Eduardo Eustáquio Souza Figuiredo, Vinicius Silva Castro, Carlos Adam Conte-Junior, Ricardo César Tavares Carvalho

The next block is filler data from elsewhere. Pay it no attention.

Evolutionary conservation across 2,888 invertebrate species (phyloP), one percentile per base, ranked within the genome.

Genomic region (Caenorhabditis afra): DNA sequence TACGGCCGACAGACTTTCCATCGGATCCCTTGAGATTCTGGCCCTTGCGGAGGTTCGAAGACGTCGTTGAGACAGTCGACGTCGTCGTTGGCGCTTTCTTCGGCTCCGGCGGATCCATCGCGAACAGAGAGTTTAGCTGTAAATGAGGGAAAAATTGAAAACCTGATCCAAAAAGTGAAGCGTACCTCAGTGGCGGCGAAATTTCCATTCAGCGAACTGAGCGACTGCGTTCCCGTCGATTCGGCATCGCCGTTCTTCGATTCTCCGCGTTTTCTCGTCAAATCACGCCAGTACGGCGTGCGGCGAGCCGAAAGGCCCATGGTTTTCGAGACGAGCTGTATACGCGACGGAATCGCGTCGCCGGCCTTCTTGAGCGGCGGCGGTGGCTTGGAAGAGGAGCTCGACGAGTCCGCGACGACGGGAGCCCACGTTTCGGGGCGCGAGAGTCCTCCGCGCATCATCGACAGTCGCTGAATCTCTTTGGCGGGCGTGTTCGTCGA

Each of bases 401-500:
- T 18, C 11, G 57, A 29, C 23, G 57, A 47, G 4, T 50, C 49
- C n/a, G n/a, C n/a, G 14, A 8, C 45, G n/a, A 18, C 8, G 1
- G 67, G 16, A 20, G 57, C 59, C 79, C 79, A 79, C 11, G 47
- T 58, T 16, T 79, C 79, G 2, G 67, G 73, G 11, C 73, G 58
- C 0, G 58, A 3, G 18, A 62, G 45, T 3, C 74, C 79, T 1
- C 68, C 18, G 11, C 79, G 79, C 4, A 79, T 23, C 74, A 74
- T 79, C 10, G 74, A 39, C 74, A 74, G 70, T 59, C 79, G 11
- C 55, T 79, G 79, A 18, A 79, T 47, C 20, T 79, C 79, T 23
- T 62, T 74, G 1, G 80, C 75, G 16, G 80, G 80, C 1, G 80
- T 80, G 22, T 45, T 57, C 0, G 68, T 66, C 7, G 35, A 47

Historically, Escherichia coli is among the most studied organisms and serves as the basis for understanding many fundamental biochemical and genetic concepts. In addition, it displays 9 pathogenesis groups, with the Shiga toxin-producing (STEC) group being the main representative regarding foodborne pathogenesis. Its typical characteristic is the presence of 2 distinct toxins and variants: stx1 (stx1a, stx1c, and stx1d), and stx2 (stx2a, stx2b, stx2c, stx2d, stx2e, stx2f, and stx2g). The main challenge regarding the study of E. coli is the standardization of a high sensitivity method including all pathotypes, that allows for enrichment of STEC cells and a decrease of background microbiota. The ability of some E. coli cells belonging to other pathogenic groups, such as O104:H4, to acquire genes unique to the STEC group, increases the pathogenic power and the risk of new outbreaks related to these bacteria. In addition, animals with a high concentration of pathogenic E. coli cells present in feces (above 104 CFU/g), designated as supershedding animals, may be the primary transmission factor among ruminants. Therefore, the purpose of this review is to address pathogenicity factors and the importance of supershedding animals in the transmission of this pathogen, discussing the main methods currently applied, to focus on the occurrence of STEC in beef.